“Officials at ‘Indigenous Affairs’ are continuing to block questions to Minister Carolyn Bennett on the fate of her party’s $2.6 billion promise on ‘First Nation’ education — which was based on money that didn’t exist…
“In an interview following her appearance before the Commons ‘Aboriginal affairs’ committee, Bennett refused to answer questions from an ‘APTN National News’ reporter on whether the Liberal government found the expected leftover funds on which the party based its education promise.
“I think we, what are we saying? There are, I don’t know whether I can say”, said Bennett. “We are going to make sure it’s funded properly and we’ll find the details…”
“Helene Laurendeau, the department’s associate deputy minister, said “the answer will be on the 22nd”, referring to the federal budget’s March 22 release date.
“Laurendeau will become the deputy minister of Bennett’s department on April 4.
“A ‘Globe and Mail’ report quoting an anonymous government source surfaced Thursday evening, saying the Liberal government failed to find the money on which the party based its ‘First Nation’ education promise.
“This is not the first time officials intervened to block questions to Bennett on the education promise. APTN asked Bennett about the promised money on the sidelines of an education forum held in Ottawa late last month. Bennett at the time said she wasn’t sure how to answer the question and was shielded from follow-ups by her director of communications, Carolyn Campbell.
“Campbell assured APTN that Bennett’s office would provide details on the issue later that day, but she then refused to follow through with her promise.
“Prime Minister Justin Trudeau made a splash while campaigning last August promising that his party would invest $2.6 billion into core ‘First Nation’ education.
“That promise, however, hinged on the belief that the Conservatives left $1.7 billion on the books for ‘First Nation’ education. The Liberals would add $900 million to the total if they took power, Trudeau said at the time…
“The NDP immediately attacked the Liberals over the promise, saying it had a $1.7 billion hole…
“The minister’s staff have also cancelled two scheduled interviews with ‘APTN National News’.”
–‘Indigenous Affairs’ Minister Bennett avoids questions on education promise’,
Jorge Barrera, APTN, March 11, 2016
“Last Thursday, while the Prime Minister Justin Trudeau was being feted with the pomp and luxury of a state dinner in Washington D.C., his government quietly leaked the fact that the Liberal platform had underfunded its promise to ‘First Nations’ youth by as much as $1.7 billion.
“It was such a masterful stroke of political damage control by communications staffers that its release was spun into a headline entitled “Trudeau Looking to Improve State of First Nations Education”, and only the journalists at APTN have taken the time to seriously dig into the fiscal sleight of hand.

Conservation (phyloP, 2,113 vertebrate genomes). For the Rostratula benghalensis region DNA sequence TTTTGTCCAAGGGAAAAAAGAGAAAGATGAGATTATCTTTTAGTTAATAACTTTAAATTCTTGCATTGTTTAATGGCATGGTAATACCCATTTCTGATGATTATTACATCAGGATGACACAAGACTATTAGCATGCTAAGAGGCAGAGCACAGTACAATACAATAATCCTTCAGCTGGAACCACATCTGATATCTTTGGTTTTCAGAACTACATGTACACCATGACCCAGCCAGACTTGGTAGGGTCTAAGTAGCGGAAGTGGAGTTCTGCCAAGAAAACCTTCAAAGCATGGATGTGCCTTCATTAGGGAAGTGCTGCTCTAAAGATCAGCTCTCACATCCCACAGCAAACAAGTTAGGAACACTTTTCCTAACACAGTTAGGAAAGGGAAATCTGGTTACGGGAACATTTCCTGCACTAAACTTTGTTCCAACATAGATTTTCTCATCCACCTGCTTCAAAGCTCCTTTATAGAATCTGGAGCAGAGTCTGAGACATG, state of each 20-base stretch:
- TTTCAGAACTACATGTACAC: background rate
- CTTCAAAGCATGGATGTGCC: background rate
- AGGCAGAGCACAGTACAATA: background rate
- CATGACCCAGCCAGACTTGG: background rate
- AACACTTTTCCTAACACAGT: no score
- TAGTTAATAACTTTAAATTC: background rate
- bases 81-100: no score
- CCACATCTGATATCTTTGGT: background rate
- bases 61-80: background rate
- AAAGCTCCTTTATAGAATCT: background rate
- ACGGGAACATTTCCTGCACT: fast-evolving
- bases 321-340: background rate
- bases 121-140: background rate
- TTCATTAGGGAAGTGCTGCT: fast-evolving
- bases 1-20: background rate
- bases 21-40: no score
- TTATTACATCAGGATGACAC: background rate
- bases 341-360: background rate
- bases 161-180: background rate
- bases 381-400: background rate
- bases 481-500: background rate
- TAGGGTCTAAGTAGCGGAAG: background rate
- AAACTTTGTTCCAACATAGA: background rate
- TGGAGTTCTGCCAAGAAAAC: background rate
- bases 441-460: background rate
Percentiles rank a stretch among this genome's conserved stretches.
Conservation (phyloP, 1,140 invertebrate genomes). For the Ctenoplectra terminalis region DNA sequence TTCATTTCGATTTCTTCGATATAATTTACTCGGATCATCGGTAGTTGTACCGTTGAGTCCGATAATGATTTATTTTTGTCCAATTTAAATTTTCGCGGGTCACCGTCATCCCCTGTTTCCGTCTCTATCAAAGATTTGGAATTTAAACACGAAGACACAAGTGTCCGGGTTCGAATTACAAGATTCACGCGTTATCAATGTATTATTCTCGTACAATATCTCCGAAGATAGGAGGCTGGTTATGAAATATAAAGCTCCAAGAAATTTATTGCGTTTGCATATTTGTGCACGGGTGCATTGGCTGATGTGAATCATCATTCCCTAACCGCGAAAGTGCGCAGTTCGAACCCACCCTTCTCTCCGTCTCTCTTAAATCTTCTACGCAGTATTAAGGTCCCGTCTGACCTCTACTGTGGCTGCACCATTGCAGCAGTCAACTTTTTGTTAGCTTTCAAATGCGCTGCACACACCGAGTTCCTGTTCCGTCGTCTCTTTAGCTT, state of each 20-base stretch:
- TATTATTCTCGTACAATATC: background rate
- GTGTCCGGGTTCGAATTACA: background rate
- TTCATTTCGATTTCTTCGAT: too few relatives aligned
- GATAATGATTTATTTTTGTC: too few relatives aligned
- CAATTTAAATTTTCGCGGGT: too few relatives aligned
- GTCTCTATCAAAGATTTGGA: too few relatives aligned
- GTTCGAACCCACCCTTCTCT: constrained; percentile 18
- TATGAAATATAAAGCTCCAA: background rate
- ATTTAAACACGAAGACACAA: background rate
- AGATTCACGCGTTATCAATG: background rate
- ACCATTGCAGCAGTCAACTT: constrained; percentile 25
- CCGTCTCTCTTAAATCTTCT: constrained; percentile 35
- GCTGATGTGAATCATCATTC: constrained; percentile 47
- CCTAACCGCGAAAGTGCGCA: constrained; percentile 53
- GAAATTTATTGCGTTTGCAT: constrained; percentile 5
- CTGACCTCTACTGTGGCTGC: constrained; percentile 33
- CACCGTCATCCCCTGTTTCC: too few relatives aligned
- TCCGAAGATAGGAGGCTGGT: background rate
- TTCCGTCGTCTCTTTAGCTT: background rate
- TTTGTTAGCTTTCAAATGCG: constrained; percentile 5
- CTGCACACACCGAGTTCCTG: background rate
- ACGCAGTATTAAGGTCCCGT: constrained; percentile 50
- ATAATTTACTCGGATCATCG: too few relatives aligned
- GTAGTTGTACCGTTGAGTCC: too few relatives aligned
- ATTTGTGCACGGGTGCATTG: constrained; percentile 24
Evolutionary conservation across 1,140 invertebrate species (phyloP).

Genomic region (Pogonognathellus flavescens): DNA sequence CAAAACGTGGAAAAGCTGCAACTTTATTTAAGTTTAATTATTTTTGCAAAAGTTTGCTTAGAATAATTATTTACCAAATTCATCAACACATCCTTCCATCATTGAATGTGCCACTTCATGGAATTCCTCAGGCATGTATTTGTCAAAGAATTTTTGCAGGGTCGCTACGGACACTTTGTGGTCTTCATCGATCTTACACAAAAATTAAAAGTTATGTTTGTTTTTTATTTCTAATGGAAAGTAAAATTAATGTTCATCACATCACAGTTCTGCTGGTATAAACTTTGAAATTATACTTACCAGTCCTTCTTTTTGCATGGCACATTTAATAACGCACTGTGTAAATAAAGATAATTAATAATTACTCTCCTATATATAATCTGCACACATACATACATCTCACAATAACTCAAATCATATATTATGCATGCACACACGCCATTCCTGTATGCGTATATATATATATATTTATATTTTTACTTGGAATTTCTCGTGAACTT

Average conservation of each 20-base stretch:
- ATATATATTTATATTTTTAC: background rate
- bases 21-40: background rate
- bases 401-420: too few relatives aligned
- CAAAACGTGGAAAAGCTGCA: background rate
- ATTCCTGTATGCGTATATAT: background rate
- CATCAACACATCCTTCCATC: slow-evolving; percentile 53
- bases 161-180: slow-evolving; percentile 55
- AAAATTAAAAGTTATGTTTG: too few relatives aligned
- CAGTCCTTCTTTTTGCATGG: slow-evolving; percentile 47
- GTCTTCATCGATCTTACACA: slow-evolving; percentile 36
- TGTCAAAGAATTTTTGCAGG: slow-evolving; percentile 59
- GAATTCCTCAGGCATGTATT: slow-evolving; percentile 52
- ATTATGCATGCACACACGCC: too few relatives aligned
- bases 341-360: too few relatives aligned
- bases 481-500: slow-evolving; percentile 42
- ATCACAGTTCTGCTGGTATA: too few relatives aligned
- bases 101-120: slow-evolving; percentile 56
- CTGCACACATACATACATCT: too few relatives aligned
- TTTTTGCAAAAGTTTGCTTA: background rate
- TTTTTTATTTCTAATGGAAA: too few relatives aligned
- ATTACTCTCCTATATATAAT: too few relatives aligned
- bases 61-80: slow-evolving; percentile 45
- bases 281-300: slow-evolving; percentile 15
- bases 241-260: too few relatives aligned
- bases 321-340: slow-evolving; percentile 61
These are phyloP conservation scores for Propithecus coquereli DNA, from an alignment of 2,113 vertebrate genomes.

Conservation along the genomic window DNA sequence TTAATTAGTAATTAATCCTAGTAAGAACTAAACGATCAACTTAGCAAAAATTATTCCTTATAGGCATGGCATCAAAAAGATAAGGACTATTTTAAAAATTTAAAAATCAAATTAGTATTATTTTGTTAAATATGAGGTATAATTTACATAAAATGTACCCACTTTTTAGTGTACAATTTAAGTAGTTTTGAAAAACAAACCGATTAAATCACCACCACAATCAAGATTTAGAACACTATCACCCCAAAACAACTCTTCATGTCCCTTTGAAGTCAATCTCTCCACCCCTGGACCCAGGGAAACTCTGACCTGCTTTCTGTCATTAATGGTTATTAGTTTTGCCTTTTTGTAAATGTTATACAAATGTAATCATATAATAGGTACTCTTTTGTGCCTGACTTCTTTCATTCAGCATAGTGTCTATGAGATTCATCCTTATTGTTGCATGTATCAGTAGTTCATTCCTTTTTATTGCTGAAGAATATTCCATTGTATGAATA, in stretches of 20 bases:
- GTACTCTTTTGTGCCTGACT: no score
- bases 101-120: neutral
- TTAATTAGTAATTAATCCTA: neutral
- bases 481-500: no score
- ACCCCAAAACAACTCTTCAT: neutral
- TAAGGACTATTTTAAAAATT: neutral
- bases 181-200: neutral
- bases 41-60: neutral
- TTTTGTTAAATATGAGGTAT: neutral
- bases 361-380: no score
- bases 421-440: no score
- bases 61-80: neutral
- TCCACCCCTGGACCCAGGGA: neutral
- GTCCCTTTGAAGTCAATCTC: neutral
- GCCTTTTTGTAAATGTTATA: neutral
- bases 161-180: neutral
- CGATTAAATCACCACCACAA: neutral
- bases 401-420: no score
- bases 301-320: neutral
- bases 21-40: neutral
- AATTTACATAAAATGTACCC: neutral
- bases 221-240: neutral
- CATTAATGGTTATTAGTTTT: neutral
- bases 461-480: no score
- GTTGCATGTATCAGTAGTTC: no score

“…the Liberal plan relied on $1.7 billion of pre-existing funding over the 2016-17 to 2019-20 period that could not be guaranteed. No other political party’s platform relied on this pot of money, nor was there any indication of its existence in the three primary sets of government fiscal documentation: the ‘Main Estimates’, the ‘Public Accounts’, or the ‘Reports on Plans and Priorities’. Even if it were to exist, there was no guarantee that the money had not been re-profiled over a much longer time horizon.
“In response to these concerns, the Liberals called New Democrats “desperate,” and argued that they were “mak[ing] false claims” that couldn’t be “further from the truth.” It turns out those New Democrats…were right—and a staggering gap of up to $1.7 billion in the plan for ‘First Nations’ education funding remains…
“Sadly, within six months of its election, Prime Minister Justin Trudeau’s government appears to be laying the groundwork to break an enormously important promise.
“This is part of a growing series of substantial costing errors from the Liberal campaign, and it’s symptomatic of a platform that wasn’t rigorously costed or analyzed by experts or the media. Certainly, it is an indicator that journalists should always question costings that rely on pots of money that cannot be clearly identified…
“At the end of the day, the Prime Minister or, at the very least, the minister of ‘Indigenous’ and Northern Affairs owes ‘First Nations’ an apology. They owe an apology to those who tried to raise the alarm on this startling funding hole, but were instead denigrated and mocked for their concerns. They need to identify why the Department of Finance has been spreading confusing and contradictory information on the topic, and clarify the situation.
“And, most importantly, they need to do right by the ‘First Nations’ children who may continue to suffer because Liberal staffers struggled to understand the nation’s finances. Instead of putting the communications spin doctors on the job of playing down expectations, the officials at the Department of Finance should be hard at work to find the $2.6 billion in funding promised. If they don’t, it’s on the Prime Minister.”
–‘Can the Liberals keep their promise to ‘First Nations’ youth?’
Rob Gillezeau, Maclean’s, March 19, 2016
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